Blood (2000)

An unconventional vampire movie from Sheffield, Blood has many interesting ideas and is unusually well-acted for something produced this far out of the mainstream but perhaps diffuses its effects by running a good reel or two after it has made all its points (an American release was severely pruned). Nevertheless, it is a major achievement from a British horror fringe usually typified by the likes of Beg! and Razor Blade Smile.

Twenty-year-old Lix (Lee Blakemore) has spent fifteen years in captivity, chained and exploited by three former lab technicians who have spirited her away from the genetics institute where she was created. Lix is the result of an experiment to produce a strain of humanity with an altered blood type which would not only be resistant to all forms of disease but which would in transfusion cure others. However, she is effectively a vampire who needs to be fed with a disproportionate amount of regular human blood to survive – and her blood provides a heroin-like high when ingested, prompting the former techs to run a lucrative criminal enterprise around milking her. Carl Dyson (Adrian Rawlins), who was once in charge of the experiment, rescues Lix from the drug trade and takes her home to his detached suburban house, where she tentatively fits in with his young son and understanding wife (Elizabeth Marmur). However, as he continues to work in the hope of rendering Lix normal, Carl is tempted to sample her blood and becomes addicted, not just to the drug but the girl herself, which drives his wife and son away. Together, the couple descend into squalor and an all-white ideal home becomes a bloodied mess. Carl slowly loses control, alienating a lecture audience with a blissed-out drug rant and a collapse, and Lix needs more blood, progressing from hijacking a hospital delivery to committing a string of vampire murders. Her original captors try to reclaim her but fail, though Carl's last friend - an ex-addict social worker who has helped with the rescue - is killed in the battle. Finally, in a unique vampire movie finale, Lix allows her ostensible victim to drink too much of her blood and dies in his bed, leaving him to take the blame for the string of killings.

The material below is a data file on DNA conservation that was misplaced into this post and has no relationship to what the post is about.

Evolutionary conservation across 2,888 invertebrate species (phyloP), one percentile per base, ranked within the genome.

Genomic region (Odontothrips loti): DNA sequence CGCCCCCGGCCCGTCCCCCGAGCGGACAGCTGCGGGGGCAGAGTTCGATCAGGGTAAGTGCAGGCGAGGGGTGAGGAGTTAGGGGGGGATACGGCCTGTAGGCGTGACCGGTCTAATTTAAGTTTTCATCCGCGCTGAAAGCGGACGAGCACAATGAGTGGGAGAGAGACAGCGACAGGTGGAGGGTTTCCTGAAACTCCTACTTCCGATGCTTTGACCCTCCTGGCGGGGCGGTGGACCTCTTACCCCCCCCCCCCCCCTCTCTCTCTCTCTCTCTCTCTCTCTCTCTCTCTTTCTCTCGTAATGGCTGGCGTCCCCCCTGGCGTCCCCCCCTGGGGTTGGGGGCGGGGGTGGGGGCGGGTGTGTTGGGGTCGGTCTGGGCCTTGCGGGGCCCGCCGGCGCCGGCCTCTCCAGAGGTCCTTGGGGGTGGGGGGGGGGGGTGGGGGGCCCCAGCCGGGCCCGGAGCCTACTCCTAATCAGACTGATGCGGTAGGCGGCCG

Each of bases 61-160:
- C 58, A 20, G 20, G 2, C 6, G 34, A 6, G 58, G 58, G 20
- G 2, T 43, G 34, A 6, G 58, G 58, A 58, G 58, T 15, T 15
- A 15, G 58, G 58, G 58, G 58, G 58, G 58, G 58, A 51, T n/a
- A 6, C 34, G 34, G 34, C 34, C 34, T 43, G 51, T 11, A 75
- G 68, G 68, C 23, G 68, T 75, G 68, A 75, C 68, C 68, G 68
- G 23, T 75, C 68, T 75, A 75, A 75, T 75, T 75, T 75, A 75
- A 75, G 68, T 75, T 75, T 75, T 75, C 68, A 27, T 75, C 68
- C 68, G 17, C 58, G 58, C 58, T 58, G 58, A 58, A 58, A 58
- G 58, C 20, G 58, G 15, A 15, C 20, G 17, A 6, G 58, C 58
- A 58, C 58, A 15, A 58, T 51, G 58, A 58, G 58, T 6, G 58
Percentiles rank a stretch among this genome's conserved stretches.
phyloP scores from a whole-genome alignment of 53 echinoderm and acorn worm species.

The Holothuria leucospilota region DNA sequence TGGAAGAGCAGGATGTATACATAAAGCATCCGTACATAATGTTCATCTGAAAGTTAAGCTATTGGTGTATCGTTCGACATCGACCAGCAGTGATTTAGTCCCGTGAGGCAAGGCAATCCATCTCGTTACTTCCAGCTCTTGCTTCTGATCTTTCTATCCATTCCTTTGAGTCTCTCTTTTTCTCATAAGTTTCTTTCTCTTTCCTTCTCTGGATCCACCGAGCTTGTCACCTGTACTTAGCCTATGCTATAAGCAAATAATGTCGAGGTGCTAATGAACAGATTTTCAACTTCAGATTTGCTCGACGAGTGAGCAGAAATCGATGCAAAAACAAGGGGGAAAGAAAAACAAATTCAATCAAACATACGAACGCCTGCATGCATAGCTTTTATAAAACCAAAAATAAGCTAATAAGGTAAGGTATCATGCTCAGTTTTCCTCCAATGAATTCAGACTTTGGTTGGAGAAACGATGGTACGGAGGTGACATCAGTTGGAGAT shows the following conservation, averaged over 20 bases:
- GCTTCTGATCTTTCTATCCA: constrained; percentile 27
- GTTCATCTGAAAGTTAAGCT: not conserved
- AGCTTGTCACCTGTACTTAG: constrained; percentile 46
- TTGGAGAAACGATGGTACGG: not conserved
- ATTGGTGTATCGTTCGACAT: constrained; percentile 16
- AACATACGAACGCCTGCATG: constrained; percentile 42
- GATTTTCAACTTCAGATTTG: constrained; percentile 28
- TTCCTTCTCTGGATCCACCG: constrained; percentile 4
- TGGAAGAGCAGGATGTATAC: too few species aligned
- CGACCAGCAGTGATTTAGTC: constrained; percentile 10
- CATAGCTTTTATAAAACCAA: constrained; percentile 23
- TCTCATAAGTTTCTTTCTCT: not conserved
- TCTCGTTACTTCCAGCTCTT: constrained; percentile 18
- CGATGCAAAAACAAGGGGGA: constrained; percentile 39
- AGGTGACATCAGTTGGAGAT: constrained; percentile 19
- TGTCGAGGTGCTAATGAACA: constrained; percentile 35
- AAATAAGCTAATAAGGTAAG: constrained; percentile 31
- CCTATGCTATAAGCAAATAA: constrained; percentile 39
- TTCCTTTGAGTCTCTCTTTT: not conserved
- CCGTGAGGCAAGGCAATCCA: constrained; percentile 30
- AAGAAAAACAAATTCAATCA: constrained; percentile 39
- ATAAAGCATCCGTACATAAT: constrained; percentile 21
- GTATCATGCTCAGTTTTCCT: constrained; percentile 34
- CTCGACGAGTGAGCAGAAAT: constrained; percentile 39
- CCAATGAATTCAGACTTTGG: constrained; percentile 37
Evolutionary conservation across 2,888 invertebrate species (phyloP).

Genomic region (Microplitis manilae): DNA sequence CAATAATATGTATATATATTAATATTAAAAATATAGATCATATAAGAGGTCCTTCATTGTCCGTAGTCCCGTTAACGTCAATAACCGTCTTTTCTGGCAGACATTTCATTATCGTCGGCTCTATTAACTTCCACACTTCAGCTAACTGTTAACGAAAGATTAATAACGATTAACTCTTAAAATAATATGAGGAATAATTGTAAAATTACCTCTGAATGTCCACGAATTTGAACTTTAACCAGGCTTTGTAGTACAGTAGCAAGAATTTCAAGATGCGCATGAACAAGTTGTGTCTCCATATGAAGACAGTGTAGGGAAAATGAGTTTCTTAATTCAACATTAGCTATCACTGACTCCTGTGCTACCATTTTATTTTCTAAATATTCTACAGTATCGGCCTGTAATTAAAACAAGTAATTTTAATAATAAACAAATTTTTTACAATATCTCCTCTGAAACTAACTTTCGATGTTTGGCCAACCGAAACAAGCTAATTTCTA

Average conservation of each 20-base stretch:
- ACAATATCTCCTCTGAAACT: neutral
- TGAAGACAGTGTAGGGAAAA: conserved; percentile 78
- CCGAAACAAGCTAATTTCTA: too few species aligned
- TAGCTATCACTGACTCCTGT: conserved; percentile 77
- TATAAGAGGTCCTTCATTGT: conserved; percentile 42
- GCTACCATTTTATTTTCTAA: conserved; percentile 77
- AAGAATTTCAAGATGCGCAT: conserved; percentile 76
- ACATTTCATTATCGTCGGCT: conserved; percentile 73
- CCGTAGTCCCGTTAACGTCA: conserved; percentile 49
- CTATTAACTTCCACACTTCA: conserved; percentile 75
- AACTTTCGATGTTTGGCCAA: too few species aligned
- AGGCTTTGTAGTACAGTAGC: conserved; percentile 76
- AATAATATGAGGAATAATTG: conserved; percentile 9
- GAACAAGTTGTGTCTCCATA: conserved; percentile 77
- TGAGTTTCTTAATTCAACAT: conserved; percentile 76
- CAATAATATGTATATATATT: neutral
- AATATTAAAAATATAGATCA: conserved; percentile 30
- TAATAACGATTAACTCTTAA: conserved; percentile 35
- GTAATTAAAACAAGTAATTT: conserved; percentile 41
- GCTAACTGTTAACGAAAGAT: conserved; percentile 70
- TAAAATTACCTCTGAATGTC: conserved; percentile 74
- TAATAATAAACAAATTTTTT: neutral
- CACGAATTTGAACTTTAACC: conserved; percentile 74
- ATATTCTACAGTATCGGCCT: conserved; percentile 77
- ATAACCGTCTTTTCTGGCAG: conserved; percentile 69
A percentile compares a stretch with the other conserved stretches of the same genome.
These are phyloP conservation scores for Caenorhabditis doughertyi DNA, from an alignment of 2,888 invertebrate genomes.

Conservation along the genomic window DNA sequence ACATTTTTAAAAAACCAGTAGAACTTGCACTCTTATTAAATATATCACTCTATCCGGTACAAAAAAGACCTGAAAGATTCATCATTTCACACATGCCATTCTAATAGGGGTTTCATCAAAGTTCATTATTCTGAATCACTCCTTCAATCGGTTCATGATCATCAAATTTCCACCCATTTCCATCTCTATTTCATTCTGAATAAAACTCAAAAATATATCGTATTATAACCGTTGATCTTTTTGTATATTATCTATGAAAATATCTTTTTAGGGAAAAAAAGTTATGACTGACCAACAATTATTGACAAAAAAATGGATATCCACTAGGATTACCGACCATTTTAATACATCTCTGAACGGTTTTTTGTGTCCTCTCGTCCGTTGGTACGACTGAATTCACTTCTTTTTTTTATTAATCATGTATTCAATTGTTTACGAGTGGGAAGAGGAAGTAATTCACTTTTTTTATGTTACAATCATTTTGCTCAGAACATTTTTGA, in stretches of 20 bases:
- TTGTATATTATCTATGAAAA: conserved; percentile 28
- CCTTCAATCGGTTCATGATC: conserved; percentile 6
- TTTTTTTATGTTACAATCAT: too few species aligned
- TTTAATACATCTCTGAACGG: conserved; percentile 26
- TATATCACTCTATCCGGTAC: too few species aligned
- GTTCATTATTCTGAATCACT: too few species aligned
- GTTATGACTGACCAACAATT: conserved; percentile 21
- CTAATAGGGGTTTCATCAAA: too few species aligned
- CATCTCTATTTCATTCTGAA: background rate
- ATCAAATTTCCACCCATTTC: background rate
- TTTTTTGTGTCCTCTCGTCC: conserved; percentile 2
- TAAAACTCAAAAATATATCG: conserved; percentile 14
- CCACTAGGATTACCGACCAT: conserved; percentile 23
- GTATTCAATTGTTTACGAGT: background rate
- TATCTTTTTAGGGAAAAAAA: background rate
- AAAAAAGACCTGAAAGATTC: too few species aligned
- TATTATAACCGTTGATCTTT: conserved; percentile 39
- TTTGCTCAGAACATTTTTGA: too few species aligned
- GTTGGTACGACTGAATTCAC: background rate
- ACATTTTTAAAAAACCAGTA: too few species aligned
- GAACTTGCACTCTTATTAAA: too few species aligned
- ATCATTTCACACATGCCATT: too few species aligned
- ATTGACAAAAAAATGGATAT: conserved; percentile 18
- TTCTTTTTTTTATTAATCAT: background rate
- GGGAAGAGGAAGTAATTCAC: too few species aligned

The strengths of Blood are its interesting characterisations and effective performances, with Rawlins and Blakemore exposing themselves literally and metaphorically as they venture into a shared madness without succumbing to real evil, retaining their good intentions and cracked ideals even as bodies start piling up around them. Also powerful is the contrast of the bloody business with Carl's everyday family life and suburban circumstances (he finances his rescue of Lix off the back of a popular science best-seller and continuing corporate work). Director-writer Charly Cantor lets some scenes play too long, but the intermingling of affection, altruism, love and addiction in the central relationship is unusual, powerfully-played and sticks in the memory.

First published in this form here.

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